I read this article the other day (about killings apparently because of Facebook) and it really disturbed me, it bought me back to a
conversation I had recently about people becoming disconnected on LinkedIn (I'm not sure about the official term for that)
Social Media is both all about personal communication and about anonymity.
You can communicate with thousands of people, yet you can post things without people knowing who you are, you can spurt hate out to the web, commenting on posts, tweets, anything. I mean even I have a pseudonym, for those times where I want to stir the pot and not have an effect on my company. (no.. I have never trolled!)
It's interesting to reflect that whilst the ability to be anonymous gives you the freedom to post as you want, however you want, whenever you want. Your anonymity can be very personal for other people. I had "someone" troll my blog once, (by "trolling" I mean, adding mean, cutting comments, just to be mean, not adding any valuable comments to the post) and it really did take up a lot of my mental energy for a few days
One of the most offensive things I've seen however seems to be the "Defriending", or unfollowing option, whatever you want to call it. It seems to be a bit more "personal" on Facebook or LinkedIn than on Twitter, Google+ etc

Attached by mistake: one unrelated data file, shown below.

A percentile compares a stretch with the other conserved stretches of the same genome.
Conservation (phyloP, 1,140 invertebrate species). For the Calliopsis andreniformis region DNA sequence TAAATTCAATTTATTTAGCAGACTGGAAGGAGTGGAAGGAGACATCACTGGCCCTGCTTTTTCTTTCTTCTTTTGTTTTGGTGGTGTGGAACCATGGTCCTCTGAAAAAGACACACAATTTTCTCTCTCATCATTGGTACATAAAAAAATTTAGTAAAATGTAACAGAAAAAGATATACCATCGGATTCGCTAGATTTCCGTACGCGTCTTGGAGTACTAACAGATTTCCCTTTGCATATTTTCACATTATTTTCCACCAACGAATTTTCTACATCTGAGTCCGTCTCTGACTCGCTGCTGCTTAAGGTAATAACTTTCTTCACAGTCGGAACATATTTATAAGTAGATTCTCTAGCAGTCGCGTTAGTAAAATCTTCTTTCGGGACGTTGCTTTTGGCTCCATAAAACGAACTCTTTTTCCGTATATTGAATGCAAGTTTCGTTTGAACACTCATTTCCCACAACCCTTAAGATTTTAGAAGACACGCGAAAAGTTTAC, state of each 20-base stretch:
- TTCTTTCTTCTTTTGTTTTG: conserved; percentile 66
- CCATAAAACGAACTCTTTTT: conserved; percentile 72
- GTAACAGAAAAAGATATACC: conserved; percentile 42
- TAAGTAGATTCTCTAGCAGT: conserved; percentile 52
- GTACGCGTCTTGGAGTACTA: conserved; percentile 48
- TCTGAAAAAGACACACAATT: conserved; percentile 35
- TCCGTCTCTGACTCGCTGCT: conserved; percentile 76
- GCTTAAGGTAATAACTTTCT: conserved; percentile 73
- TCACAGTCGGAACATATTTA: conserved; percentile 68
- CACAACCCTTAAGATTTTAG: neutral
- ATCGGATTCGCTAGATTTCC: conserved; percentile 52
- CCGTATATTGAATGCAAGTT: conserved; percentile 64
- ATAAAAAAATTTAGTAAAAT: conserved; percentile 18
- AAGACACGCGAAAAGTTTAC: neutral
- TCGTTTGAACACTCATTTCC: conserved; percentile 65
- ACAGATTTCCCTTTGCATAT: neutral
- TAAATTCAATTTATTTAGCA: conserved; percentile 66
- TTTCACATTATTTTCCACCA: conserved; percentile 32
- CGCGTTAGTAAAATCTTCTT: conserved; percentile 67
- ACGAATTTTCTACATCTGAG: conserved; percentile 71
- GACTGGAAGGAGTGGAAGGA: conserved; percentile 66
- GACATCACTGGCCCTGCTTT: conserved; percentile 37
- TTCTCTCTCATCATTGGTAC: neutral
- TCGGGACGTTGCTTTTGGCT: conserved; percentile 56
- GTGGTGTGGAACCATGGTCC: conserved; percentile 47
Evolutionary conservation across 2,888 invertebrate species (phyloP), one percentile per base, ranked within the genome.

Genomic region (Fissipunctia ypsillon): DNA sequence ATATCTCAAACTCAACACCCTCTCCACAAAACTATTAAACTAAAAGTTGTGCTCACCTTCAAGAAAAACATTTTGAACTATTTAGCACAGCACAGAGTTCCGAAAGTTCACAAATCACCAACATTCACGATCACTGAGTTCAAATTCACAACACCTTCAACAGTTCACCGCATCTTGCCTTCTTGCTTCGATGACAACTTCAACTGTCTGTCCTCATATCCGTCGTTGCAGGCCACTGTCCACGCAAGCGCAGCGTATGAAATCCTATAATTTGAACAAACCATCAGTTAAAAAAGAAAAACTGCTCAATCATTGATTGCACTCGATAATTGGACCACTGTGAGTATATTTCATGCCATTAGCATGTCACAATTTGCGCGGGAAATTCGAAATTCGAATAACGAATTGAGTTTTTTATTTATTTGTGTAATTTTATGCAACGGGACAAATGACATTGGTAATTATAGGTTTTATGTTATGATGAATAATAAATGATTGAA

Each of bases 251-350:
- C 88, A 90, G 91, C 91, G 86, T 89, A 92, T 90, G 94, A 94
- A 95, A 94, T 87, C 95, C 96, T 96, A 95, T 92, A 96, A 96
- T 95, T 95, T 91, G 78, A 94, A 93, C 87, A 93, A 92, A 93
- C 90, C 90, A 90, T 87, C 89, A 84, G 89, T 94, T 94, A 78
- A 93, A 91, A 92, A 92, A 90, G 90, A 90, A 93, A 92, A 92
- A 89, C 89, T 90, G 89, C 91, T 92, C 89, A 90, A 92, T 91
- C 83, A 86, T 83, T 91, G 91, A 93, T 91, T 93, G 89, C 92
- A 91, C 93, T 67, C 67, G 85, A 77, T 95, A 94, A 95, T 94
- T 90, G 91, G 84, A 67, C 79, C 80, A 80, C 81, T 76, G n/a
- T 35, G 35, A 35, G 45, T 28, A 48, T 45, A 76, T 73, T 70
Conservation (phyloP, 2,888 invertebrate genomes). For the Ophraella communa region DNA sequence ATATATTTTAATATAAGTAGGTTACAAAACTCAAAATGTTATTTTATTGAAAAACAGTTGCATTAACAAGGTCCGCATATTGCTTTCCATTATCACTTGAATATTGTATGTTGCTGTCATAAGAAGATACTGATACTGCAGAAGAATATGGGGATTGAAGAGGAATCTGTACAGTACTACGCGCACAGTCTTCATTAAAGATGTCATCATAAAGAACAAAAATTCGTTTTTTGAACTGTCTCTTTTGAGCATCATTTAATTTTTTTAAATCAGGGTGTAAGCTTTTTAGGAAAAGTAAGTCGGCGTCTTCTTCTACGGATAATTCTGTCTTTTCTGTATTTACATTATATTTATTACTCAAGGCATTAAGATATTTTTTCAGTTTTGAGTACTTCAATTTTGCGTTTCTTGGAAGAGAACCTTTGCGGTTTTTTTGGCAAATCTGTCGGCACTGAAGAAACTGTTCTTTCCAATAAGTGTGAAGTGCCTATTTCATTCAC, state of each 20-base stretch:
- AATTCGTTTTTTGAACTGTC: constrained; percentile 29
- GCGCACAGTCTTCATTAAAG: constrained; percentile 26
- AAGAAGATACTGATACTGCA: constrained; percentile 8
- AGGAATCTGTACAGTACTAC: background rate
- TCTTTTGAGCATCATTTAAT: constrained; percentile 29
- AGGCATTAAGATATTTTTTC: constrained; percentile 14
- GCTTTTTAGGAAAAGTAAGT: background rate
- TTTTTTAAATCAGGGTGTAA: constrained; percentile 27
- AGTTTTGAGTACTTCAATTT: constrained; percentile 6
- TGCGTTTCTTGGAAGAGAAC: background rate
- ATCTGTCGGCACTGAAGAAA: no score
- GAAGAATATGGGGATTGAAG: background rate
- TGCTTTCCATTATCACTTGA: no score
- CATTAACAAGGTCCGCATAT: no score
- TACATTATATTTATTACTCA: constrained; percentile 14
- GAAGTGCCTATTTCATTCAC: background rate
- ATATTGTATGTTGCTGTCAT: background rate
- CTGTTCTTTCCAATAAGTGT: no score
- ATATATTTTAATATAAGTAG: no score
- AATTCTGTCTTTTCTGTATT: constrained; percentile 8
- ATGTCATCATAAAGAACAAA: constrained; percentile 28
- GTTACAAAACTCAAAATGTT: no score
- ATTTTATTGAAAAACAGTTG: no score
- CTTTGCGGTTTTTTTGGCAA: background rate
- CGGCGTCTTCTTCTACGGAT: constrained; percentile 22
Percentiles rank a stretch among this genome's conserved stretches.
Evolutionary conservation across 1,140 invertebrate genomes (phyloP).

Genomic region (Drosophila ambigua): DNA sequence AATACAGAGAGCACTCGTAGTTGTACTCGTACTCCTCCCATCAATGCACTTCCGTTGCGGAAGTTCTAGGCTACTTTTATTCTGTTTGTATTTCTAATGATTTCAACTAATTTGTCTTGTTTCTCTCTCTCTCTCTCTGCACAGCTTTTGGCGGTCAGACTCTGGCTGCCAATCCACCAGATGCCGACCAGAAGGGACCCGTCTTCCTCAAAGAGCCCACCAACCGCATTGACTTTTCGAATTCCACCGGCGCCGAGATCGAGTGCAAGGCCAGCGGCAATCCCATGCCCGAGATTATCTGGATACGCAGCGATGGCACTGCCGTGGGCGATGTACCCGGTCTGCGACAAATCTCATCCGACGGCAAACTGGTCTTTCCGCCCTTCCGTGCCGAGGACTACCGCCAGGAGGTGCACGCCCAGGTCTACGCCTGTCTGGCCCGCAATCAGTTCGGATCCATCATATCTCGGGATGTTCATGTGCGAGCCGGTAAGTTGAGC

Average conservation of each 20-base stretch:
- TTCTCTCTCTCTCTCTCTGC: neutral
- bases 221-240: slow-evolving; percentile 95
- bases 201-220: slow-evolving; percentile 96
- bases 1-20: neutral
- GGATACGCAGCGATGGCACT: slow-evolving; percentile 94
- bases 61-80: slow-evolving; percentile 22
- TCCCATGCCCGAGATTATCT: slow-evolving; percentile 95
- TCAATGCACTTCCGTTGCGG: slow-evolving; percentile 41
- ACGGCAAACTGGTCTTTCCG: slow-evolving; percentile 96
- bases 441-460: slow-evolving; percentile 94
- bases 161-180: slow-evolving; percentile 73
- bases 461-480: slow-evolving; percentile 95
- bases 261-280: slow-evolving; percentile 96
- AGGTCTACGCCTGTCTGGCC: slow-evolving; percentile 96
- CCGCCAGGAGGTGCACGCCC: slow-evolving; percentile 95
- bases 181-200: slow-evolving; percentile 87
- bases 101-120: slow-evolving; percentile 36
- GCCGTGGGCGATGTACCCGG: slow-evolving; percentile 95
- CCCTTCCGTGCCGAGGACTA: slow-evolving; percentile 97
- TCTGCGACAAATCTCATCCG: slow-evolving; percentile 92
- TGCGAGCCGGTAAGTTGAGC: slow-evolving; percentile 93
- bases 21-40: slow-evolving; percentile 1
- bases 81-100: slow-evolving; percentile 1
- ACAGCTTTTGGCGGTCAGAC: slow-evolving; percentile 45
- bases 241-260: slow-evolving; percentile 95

I must admit, I have "defriended" someone on Facebook, for personal reasons, and felt decidedly awkward when I received a new "Friend invite" the following week. I actually had to "man up", call the guy and explain myself. "In Real Life" Communication, who have thunked it right?
The internet makes it easy to lose those social graces. You can snipe easily at people, (as a father of 3 cyber bullying scares the crap out of me!), You can "unlike" people, and "write" them out of your life if you will at the quick of a button. The idea of thinking of the repercussions of what one's actions would have on someone else are disappearing in this easy comment medium. Be responsible for what you say, and what you do people, there can be consequences, as that higher article proves.